October 27th, 2006
Any guidance would be much appreciated!
Apparently it's a tradition to make these squares and send them to a member when she is having a baby. The recipient sews them together.
The standard is Cottontots on size seven needles, but after I cast on on size seven's, the piece was headed for a width of 10 inches or more. (No one really established a gauge, and everyone said they just work through the varying sizes.) However, most people said they got between 8" and 8.5" squares. Even on size four and fives, I was getting bigger than that. I always knew I knit loose, but wow!
After frogging a couple of times, I brought the yarn and needles to the meet up at Borders. I went ahead and knit it on size fives, and it ended up bigger than the person next to me, but everyone said that was ok. And they were all impressed that I finished one before the group disbanded.
It turned out there was another person collecting square for another blanket, so I gave her my first (still size five needles) square and worked on the second one at home (the one pictured.) I think this one is even bigger than the first, at 9.5" square.
I really like this yarn. It's light, soft and machine washable. I may make an afghan for myself with it (even though it's technically baby yarn.)
( Collapse )
The sleeve came out too short and, more importantly, tighter than I would prefer. I mean, I wanted negative ease, but this is too negative.
I figure either I messed up when I measured my row gauge or the laws of multiplication have totally changed. (I suspect the former is the more plausible explanation.)
Well, while fiddling with it I realized that if I had just knitted straight for about 3" before I began my decreases, the sleeve would be perfect. Then I realized I could just mattress-stitch up the tube at the top of the sleeve to mimic having knit 3" before beginning the decreases. However, when I tried it (first looking up mattress stitch, having only done it once before) I decided that I didn't really like having a seam in my armpit on sleeves this close-fitting.
So, I'm toying with the idea of cutting the yarn, seperating the sleeve from the flat part of the tube, knit 3" of sleeve, and then graft the sleeve back on. I realize frogging the sleeve is the other option, but I've already frogged varying amounts of these sleeves multiple times, the thought of frogging the whole sleeve really, really depresses me.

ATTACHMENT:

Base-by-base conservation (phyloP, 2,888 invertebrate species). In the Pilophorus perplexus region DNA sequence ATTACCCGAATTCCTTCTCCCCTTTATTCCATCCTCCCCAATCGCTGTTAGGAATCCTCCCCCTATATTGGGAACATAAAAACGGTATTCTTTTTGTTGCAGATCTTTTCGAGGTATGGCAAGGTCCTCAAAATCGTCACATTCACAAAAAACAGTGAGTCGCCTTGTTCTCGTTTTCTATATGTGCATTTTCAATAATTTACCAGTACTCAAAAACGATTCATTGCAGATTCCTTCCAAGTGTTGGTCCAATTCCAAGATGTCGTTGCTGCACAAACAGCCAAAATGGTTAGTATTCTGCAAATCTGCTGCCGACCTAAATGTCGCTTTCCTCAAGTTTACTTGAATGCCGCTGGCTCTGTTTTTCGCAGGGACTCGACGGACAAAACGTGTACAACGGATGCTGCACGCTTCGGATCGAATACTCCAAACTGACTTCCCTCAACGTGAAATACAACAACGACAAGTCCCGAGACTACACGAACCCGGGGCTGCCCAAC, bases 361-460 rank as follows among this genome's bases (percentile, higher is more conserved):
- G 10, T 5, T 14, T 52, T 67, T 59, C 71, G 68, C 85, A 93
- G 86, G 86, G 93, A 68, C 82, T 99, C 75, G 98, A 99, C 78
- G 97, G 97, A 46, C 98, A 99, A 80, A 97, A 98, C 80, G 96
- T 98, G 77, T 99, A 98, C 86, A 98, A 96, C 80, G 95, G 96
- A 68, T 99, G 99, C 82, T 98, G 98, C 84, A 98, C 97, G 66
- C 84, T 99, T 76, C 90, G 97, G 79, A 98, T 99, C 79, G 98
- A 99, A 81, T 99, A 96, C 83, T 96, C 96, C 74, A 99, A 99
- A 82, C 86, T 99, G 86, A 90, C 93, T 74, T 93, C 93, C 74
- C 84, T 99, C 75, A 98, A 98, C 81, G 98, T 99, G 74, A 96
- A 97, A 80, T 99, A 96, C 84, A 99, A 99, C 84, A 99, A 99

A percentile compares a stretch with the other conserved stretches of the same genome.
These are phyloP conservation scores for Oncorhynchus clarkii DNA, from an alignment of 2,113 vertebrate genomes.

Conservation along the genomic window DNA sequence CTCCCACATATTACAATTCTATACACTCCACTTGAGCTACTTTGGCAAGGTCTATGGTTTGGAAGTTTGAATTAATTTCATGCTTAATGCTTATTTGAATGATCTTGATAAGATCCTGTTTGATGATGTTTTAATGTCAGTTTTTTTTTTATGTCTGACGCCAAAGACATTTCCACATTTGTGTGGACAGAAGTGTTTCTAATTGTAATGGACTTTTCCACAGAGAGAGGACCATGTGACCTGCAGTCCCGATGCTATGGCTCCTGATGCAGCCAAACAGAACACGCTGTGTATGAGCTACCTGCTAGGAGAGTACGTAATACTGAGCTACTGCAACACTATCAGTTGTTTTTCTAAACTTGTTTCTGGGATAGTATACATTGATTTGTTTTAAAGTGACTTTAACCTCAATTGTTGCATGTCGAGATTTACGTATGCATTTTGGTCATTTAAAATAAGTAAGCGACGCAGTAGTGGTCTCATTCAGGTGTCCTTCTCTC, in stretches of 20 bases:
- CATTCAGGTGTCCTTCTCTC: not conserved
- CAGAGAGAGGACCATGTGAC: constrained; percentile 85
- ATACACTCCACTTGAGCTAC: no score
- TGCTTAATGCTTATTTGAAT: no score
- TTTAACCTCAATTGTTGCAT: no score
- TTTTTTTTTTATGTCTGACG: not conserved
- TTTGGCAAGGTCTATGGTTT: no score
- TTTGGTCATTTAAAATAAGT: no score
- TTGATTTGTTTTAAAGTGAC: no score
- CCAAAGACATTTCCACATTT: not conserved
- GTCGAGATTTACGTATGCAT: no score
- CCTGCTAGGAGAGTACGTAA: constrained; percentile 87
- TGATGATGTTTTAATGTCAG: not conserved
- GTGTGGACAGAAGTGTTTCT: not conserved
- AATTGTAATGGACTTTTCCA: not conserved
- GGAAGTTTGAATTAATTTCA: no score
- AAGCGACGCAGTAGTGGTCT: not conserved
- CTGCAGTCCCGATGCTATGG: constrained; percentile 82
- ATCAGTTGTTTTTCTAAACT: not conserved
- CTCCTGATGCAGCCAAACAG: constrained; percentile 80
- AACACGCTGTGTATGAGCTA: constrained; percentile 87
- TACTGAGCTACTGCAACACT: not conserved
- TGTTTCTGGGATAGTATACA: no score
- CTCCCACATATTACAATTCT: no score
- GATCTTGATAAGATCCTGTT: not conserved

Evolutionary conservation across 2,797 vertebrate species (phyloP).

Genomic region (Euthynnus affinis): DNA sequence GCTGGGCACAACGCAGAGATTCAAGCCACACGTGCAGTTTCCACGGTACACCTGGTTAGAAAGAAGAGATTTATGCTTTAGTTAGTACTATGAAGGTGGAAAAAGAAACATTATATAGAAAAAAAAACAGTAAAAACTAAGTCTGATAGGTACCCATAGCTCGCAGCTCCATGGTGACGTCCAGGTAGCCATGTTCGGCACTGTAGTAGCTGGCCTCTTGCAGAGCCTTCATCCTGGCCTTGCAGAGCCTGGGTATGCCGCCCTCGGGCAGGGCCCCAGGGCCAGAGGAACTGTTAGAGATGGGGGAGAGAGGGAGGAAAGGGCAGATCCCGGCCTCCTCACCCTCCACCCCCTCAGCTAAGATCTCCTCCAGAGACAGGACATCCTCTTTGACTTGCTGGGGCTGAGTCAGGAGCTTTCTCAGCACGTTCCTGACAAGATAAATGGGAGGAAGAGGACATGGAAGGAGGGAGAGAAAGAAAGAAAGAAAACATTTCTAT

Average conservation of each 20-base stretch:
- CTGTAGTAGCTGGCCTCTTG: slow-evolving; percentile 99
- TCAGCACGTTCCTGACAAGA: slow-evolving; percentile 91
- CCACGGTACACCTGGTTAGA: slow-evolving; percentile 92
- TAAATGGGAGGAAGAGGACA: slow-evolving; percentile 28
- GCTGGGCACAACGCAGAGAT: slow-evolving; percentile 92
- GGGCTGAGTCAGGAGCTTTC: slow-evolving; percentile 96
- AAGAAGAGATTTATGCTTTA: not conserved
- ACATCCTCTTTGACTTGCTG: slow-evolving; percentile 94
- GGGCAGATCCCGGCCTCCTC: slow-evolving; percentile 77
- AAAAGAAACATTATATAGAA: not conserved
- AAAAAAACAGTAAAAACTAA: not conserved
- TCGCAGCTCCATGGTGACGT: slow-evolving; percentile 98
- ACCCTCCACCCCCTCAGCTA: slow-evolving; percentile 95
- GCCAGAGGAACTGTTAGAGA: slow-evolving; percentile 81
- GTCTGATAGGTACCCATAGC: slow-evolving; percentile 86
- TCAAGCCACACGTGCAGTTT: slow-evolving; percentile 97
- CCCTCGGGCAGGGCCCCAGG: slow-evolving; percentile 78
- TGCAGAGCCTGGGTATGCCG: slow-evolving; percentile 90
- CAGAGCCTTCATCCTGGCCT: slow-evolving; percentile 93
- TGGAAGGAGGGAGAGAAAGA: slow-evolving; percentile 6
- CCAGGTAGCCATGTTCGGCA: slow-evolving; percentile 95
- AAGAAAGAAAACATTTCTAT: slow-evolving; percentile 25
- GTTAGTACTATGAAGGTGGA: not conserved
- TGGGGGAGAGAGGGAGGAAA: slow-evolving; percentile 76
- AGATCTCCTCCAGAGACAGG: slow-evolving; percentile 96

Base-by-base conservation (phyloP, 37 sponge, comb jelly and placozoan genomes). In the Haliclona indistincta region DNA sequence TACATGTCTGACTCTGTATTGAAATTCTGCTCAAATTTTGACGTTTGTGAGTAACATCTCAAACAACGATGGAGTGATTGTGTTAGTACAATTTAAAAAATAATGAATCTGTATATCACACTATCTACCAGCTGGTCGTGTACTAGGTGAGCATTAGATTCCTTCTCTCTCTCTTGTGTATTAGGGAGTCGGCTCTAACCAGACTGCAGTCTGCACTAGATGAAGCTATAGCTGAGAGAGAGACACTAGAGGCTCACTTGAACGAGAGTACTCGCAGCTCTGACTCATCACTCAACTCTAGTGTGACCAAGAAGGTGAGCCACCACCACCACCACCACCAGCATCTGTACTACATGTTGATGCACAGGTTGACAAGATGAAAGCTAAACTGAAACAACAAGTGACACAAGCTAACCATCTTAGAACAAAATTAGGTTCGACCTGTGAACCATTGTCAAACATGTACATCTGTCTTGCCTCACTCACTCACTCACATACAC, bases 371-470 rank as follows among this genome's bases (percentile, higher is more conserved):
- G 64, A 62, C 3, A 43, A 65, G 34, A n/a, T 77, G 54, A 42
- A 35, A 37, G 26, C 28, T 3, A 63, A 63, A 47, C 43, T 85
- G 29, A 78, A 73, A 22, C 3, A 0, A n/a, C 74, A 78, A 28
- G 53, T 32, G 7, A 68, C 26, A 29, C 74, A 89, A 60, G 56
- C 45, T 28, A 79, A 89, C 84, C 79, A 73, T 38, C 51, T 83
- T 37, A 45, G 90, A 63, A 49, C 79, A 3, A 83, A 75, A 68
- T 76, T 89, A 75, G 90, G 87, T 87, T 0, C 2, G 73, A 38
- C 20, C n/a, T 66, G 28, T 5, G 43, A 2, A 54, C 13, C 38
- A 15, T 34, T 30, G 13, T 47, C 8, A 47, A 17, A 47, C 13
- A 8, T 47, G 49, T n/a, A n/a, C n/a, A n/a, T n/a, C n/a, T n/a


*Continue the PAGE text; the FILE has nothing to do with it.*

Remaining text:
Can anyone think of any reason why this would be a bad idea, besides the fact that grafting is a pain and it involves *gulp* cutting my knitting? Would the graft show badly? Is there some problem to grafting in the round that I'm unaware of? I've done this once before on a stuffed hippocampus, but that was flat and involved Homespun (minus side, pain in the tookus to get the pieces apart, plus side if I did a bad job grafting, who can tell?).
Or should I give up the idea and knit the *expletive deleted* sleeve all over again?
I am trying not to dwell on the fact that Tubey is supposed to be a fast and easy knit, and yet all I've managed to successfully comeplete is the back, which is nothing but a rectangle of stockinette.
(I am not actually typing this at 2am, BTW. My LJ times are messed up.)
( Collapse )
So far so good. I messed up a couple of times on the ribbing toward the top, but it doesn't look terrible. I also was knitting the sock inside out for a while, which isn't SO bad, but it turns out it's actually easier to knit from the outside of the round than the inside, so now I am doing it "correctly." Originally I was planning to make two pairs of these socks, but we'll see how I like the first pair. If I'm not too into them I might try and make some Knucks out of the other yarn I bought. These socks will probably be my sister's christmas present unless I completely screw them up somehow.
Anyway, for this project I am using Knit Picks Memories yarn. I accientally bought it based on how beautiful the colors were and completely forgot to check that it was machine washable. It's 100% merino wool and therefore NOT machine washable at all. Oops. Also, I turned out not to be too thrilled with the Pansy colorway. It looked better on my monitor. :p The Fly Fishing (pictured above) looks the same though.